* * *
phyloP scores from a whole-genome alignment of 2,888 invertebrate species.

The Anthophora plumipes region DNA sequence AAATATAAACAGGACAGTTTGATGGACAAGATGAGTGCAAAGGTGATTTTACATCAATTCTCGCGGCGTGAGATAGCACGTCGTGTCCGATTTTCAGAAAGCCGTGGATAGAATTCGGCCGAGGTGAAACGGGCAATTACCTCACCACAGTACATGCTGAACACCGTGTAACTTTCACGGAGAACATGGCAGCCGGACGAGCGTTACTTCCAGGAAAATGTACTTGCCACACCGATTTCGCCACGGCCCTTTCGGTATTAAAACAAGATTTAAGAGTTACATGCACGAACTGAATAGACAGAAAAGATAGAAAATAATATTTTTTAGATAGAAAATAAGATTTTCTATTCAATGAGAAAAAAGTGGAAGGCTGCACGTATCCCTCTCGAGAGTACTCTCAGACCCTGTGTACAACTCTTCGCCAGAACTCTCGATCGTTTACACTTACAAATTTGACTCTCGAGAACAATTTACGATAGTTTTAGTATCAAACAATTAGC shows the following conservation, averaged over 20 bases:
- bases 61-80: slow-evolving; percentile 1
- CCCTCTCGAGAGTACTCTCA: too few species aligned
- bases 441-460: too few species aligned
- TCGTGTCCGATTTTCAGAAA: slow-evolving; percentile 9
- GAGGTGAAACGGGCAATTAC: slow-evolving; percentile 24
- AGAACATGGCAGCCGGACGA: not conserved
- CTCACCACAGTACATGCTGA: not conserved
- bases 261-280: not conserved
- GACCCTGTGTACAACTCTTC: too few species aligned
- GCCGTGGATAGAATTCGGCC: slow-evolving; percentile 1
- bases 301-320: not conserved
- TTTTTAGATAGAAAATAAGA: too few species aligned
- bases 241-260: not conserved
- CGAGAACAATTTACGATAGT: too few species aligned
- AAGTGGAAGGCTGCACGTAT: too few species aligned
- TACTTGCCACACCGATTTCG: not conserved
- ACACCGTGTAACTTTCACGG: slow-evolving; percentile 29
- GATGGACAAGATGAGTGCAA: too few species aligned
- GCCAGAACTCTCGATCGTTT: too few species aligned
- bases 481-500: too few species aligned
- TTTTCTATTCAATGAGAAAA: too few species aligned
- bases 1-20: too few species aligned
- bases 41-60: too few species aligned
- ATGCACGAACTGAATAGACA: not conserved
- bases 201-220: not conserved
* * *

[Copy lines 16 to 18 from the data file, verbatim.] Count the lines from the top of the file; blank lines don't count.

- CGAGAACAATTTACGATAGT: too few species aligned
- AAGTGGAAGGCTGCACGTAT: too few species aligned
- TACTTGCCACACCGATTTCG: not conserved